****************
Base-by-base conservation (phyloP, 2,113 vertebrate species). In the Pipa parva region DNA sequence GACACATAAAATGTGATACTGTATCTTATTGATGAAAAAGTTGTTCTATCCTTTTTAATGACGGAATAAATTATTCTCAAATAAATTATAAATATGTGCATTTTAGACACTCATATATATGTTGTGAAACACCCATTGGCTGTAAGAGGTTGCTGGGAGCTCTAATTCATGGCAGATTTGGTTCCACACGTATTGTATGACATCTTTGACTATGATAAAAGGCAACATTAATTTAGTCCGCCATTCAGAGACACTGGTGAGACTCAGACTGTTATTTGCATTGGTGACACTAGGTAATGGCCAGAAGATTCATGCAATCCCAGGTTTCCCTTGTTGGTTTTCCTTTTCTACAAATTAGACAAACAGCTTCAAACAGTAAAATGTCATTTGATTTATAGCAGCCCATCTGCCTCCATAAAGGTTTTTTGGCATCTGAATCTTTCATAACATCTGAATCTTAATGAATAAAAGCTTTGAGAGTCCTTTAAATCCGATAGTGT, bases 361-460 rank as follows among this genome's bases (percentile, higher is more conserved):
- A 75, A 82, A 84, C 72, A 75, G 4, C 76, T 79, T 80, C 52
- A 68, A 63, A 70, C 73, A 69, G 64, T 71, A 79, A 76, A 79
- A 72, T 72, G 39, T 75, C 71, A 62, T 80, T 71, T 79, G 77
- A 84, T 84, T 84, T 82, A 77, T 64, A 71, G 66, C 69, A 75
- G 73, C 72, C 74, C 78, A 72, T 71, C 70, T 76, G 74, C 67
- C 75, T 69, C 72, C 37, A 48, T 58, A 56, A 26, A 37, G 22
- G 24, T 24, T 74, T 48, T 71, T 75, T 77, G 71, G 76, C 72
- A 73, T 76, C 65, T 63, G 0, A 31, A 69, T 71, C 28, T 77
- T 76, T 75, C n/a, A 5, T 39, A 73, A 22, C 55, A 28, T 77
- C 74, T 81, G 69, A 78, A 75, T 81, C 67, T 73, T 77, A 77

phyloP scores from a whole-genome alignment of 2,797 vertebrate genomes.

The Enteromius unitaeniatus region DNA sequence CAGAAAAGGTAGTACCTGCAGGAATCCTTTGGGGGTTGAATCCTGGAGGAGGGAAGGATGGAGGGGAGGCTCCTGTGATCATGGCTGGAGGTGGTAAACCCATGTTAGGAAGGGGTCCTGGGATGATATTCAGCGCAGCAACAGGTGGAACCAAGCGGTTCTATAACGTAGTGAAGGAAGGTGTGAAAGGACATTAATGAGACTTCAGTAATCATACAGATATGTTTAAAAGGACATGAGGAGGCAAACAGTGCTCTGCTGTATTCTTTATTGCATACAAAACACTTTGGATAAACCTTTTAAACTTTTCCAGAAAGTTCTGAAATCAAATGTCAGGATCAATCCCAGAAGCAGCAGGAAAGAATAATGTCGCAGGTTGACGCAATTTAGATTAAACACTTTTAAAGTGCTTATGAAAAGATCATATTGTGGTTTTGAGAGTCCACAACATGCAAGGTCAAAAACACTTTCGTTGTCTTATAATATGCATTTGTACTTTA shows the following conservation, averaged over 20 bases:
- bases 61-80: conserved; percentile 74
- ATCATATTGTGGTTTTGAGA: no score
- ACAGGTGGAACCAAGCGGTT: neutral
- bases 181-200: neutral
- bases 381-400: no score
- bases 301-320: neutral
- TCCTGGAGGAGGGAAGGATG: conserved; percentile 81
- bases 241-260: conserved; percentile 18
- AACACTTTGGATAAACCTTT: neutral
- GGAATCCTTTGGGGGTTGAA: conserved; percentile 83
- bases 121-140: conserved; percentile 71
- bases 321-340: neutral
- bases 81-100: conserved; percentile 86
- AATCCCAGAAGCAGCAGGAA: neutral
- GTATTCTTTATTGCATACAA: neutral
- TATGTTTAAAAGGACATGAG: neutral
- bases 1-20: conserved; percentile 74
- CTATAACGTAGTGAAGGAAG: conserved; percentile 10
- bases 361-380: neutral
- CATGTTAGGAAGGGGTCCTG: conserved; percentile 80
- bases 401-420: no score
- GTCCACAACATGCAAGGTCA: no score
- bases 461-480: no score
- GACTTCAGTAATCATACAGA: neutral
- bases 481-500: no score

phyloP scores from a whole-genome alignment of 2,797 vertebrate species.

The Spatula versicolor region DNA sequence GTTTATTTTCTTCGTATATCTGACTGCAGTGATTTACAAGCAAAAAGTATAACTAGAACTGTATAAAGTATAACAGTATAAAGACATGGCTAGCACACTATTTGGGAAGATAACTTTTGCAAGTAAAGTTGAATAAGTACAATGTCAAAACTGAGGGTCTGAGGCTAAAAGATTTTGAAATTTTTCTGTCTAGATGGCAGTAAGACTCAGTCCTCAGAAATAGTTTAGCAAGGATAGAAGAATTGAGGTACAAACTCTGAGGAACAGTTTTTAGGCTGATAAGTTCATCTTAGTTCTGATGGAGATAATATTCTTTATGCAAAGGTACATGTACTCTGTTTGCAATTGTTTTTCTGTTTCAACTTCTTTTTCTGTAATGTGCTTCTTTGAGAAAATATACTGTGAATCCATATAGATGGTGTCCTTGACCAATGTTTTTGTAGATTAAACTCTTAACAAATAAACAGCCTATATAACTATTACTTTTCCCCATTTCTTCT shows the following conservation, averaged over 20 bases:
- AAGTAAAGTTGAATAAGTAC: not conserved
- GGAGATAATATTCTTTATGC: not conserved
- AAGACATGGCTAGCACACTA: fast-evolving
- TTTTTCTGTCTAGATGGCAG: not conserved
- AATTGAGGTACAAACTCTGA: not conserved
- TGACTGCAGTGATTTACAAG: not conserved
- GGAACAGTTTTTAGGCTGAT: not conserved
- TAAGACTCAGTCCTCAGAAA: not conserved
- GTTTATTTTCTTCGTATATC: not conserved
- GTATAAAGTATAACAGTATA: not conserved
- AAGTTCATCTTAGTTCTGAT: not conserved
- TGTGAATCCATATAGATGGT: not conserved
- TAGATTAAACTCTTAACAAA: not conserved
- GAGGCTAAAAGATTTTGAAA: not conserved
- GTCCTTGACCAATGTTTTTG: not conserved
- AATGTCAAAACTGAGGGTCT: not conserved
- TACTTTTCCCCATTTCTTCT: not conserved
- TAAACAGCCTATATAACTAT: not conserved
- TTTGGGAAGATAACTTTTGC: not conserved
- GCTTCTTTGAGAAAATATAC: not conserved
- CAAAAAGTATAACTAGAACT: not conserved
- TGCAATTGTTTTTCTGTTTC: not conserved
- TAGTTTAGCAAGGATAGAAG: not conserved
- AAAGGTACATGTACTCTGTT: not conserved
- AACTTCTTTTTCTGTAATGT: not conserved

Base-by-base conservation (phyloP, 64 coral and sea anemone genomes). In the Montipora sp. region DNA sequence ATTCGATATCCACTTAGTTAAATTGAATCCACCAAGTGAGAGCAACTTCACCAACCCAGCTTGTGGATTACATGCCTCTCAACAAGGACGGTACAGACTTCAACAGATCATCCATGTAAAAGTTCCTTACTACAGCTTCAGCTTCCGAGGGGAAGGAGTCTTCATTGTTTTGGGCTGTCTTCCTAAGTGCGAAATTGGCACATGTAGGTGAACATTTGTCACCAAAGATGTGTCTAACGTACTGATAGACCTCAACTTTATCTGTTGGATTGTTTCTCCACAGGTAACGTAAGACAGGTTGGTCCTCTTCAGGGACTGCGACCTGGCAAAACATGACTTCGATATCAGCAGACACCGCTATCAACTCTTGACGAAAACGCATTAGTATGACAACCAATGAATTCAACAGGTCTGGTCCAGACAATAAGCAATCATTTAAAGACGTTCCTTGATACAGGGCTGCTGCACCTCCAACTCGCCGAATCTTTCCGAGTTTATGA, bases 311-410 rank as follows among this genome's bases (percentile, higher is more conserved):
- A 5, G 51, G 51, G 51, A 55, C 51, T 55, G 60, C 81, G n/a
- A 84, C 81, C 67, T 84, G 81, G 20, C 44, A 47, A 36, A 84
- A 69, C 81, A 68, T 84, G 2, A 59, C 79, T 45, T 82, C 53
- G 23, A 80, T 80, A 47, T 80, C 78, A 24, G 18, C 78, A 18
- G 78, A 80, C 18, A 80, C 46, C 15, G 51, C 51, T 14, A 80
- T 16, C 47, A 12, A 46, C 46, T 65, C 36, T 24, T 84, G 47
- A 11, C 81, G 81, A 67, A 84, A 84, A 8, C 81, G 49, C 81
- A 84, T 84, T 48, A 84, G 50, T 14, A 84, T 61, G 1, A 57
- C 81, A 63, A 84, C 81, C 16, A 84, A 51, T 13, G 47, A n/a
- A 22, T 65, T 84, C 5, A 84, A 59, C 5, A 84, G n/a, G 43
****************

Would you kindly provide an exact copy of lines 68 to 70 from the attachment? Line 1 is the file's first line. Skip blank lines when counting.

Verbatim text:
- A 84, C 81, C 67, T 84, G 81, G 20, C 44, A 47, A 36, A 84
- A 69, C 81, A 68, T 84, G 2, A 59, C 79, T 45, T 82, C 53
- G 23, A 80, T 80, A 47, T 80, C 78, A 24, G 18, C 78, A 18